Experimental Animation: From Analogue to Digital, focuses on both experimental animation’s deep roots in the twentieth century, and its current position in the twenty-first century media landscape. Each chapter incorporates a variety of theoretical lenses, including historical, materialist, phenomenological and scientific perspectives. Acknowledging that process is a fundamental operation underlining experimental practice, the book includes not only chapters by international academics, but also interviews with well-known experimental animation practitioners such as William Kentridge, Jodie Mack, Larry Cuba, Martha Colburn and Max Hattler. These interviews document both their creative process and thoughts about experimental animation’s ontology to give readers insight into contemporary practice. Global in its scope, the book features and discusses lesser known practitioners and unique case studies, offering both undergraduate and graduate students a collection of valuable contributions to film and animation studies..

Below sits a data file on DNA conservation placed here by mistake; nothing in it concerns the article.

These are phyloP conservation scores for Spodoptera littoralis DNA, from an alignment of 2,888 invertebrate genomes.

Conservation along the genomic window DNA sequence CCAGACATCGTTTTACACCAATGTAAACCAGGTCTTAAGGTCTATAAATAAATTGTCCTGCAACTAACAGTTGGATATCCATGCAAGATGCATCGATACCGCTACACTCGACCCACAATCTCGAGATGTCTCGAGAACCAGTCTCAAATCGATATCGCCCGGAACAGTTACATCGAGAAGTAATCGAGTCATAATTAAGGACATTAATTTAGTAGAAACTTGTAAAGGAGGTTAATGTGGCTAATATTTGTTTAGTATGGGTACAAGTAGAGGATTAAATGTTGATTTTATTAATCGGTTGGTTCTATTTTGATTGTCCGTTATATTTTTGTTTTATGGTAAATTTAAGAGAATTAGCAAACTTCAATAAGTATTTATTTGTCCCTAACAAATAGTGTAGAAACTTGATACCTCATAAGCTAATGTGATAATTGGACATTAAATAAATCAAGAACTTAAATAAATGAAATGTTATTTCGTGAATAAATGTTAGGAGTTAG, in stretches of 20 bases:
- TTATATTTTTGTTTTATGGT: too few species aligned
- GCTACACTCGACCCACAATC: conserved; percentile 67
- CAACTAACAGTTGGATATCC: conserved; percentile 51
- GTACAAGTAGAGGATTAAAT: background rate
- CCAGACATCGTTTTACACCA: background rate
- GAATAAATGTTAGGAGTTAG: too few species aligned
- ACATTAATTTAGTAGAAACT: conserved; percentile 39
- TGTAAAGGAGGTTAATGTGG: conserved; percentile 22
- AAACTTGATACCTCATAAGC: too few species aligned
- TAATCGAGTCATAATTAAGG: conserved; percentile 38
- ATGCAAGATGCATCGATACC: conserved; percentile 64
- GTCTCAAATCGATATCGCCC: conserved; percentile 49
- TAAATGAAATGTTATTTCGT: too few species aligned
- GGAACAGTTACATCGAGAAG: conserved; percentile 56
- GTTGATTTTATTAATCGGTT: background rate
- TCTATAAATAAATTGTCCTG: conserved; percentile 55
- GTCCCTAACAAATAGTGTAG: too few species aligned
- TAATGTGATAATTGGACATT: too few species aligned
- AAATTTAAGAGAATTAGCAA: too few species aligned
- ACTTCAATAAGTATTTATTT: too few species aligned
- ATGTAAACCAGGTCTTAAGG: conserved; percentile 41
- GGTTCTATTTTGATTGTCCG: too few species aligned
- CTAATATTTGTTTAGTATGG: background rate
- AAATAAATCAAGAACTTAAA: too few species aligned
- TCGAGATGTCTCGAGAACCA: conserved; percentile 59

// Foreword by Janeann Dill // Acknowledgements // List of Contributors // Introduction by Miriam Harris, Lilly Husbands and Paul Taberham // Definitions, Histories and Legacies // Paul Taberham -- It is Alive if You Are: Defining Experimental Animation // Aimee Mollaghan -- A Consideration of the Absolute in Visual Music Animation // Michael Betancourt -- Experimental Animation and Motion Graphics // A1 Georges Schwizgebel // A2 Rose Bond // A3 William Kentridge // A4 Robert Sowa // From Analogue to Digital // Dan and Lienors Torre -- Materiality, Experimental Process and Animated Identity // Tess Takahashi -- "Meticulously, Recklessly, Worked Upon": Direct Animation, the Auratic and the Index // Miriam Harris --- The Expressive Power of Experimental Digital Animation // Birgitta Hosea -- Beyond a Digital Écriture Féminine: Cyberfeminism and Experimental Computer Animation // B1 Jodie Mack // B2 Maya Yonesho // B3 Larry Cuba // B4 Max Hattler // Close Analysis of Individual Artists // Lilly Husbands -- A Hermeneutic of Polyvalence: Deciphering Narrative in Lewis Klahr’s The Pettifogger (2011) // Steve Reinke -- How to be Human: The Animations of Jim Trainor // C1 Martha Colburn // C2 Masha Krasnova-Shabaeva // C3 Diego Akel // Science and the Cosmos // Janine Randerson -- Animating the Cosmological Horizon: Between Art and Science // Aylish Wood -- Where do Shapes Come From? // Sean Cubitt --- NASA’s Voyager Fly-by Animations // D1 Tianran Duan // D2 David Theobald // D3 Gregory Bennett